As 1912 came to an end, The Asheville Citizen warned against an upward trend. In an editorial published on Dec. 30, the paper declared:
“You cannot have failed to have noticed in the last year or two a growing sentiment, although partially a forced one, in favor of what is termed ‘sex education’ in our school and in the homes. To be brief, we are advised to initiate our children, no matter how young, in the deep mysteries of sexual problems. Ere they have reached their teens we should teach our sons and daughters more than our fathers and mothers knew at maturity. As to the wisdom or unwisdom of such a course, the parent must be the sole judge; he alone can determine the age at which such instruction can be given, but we have no hesitation in stating that the imparting of knowledge may be overdone, and more harm than good accomplished.”
The editorial featured excerpts from a recent book review in The Interstate Medical Journal. The title under consideration was Ira S. Wiles’ Sex Education. Published that year, Wiles’ work chastised parents for their unwillingness to discuss sex with their children. “Parental timidity, or shall I say cowardice, has made it difficult for parents to impart the information regarding reproduction or even the difference of the sexes to their children,” Wiles wrote.
The Interstate Medical Journal lambasted Wiles’ book, claiming its unoriginal talking points simply added to a growing list of similar works. “[T]he literature on this subject is so overwhelmingly extensive that repetition has become its hall-mark,” the journal wrote.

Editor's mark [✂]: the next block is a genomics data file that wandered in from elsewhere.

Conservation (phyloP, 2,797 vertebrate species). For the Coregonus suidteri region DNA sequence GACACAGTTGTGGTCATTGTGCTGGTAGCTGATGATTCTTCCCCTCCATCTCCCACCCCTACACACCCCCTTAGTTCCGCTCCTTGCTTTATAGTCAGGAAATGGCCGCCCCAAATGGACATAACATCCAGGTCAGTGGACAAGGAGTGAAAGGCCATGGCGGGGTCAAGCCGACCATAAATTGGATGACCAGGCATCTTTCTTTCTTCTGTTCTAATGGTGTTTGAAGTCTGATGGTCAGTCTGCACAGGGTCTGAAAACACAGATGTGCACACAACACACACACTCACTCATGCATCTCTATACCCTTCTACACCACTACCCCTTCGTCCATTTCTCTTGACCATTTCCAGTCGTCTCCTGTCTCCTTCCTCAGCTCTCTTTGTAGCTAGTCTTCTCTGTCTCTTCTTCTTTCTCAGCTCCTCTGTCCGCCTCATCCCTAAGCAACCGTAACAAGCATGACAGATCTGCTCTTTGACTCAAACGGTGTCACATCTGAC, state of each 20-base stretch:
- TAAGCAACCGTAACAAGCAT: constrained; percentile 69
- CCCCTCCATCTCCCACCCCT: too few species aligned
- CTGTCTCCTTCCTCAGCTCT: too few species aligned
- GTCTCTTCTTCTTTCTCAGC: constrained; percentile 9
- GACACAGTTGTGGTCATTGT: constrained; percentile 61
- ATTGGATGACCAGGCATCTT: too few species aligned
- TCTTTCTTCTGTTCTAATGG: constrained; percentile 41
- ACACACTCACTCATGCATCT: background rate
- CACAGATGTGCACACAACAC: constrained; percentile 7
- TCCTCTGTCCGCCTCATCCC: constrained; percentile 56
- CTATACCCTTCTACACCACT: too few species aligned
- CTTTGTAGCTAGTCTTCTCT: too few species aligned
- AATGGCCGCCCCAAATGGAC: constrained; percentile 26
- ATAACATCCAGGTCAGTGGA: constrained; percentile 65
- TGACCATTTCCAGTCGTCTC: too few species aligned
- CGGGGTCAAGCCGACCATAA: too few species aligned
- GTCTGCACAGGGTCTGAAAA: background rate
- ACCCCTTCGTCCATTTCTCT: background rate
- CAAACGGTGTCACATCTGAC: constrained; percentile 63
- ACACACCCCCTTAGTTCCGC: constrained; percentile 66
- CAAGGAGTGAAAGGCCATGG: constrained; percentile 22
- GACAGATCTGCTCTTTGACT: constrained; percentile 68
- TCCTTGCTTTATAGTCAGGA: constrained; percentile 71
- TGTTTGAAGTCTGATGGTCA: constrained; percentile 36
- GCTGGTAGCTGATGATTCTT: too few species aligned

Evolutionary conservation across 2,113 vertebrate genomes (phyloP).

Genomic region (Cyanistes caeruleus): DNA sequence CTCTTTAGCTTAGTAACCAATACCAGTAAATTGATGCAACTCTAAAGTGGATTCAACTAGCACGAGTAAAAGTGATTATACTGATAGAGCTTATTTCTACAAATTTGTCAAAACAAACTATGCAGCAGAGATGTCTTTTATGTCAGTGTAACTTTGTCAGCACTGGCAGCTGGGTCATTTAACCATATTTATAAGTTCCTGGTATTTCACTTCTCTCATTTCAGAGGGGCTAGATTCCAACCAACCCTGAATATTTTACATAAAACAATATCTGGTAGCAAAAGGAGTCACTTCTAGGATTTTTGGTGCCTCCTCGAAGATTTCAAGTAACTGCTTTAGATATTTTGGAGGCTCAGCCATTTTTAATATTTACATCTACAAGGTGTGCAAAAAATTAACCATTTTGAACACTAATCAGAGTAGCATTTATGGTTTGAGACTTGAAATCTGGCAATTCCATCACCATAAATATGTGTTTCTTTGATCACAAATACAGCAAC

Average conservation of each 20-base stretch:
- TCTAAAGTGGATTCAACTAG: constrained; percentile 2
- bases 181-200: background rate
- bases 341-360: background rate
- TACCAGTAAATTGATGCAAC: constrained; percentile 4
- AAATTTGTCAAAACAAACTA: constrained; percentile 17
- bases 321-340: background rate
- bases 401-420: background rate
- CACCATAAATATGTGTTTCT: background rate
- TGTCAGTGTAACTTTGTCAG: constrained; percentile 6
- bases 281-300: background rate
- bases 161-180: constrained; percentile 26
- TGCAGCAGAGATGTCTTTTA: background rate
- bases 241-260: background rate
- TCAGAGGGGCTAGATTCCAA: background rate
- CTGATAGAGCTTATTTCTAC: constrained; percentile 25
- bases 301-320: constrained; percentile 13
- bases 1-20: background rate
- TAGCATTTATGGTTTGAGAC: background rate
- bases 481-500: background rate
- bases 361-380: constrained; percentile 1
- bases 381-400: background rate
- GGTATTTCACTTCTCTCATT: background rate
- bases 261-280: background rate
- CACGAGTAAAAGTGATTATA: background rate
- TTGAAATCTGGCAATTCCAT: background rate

Nevertheless, the issue of sex education remained a hot topic, both locally and nationally. “To what extent can sex instruction be given in the public schools?” The Asheville Gazette-News wrote on Sept. 29, 1913. According to the paper, a recent report by the U.S. Bureau of Education offered varying opinions on the matter, ranging from “a detailed plan of sex instruction beginning in the elementary schools to a determined opposition to any form of sex education whatsoever.”
The following year, in a July 11, 1914, editorial, The Asheville Citizen applauded the National Education Association’s formal opposition to sex education in the classroom. The association, the paper wrote, “was certainly in its proper sphere when it touched the subject of so-called sex hygiene and publicly declared that the school room is no place for its discussion.”
The editorial continued:
“Few men or women have any patience with or belief in false modesty, and the attitude of the association in regard to this question cannot be looked upon as prudery; rather it is commendable in its desire to put the responsibility of such instruction where it belongs — in the hands of parents.”
To bring sex education into the classroom, the editorial concluded, “is to rob the discussion of its sacredness and make it the subject of flippant and demoralizing remarks.”
Interestingly, a Dec. 6, 1917, article in The Asheville Citizen suggests residents did eventually come around to the idea of sex education. According to the paper, The Citizen’s Free Home Economics School was slated to host a class later that week. Taught by a Mrs. Vaugh, the course promised to cover a variety of topics, including food, health and morality.
Buried deep within the course description, the paper added:
“The lecture will touch on sex hygiene, a question that is much discussed in scientific circles at the present time, and [Mrs. Vaugh] will tell in a plain way what should be told, when it should be told, and the proper answers to give the invariable questions that children will ask at some time or another. … ‘Because I am going to speak so very plainly,’ Mrs. Vaughn explained, ‘I am going to ask that any woman who is afraid of the truth and that does not think that honesty and modesty are the same thing, to please not attend the lecture as she will only receive displeasure from it.’”
Editor’s note: Peculiarities of spelling and punctuation are preserved from the original documents.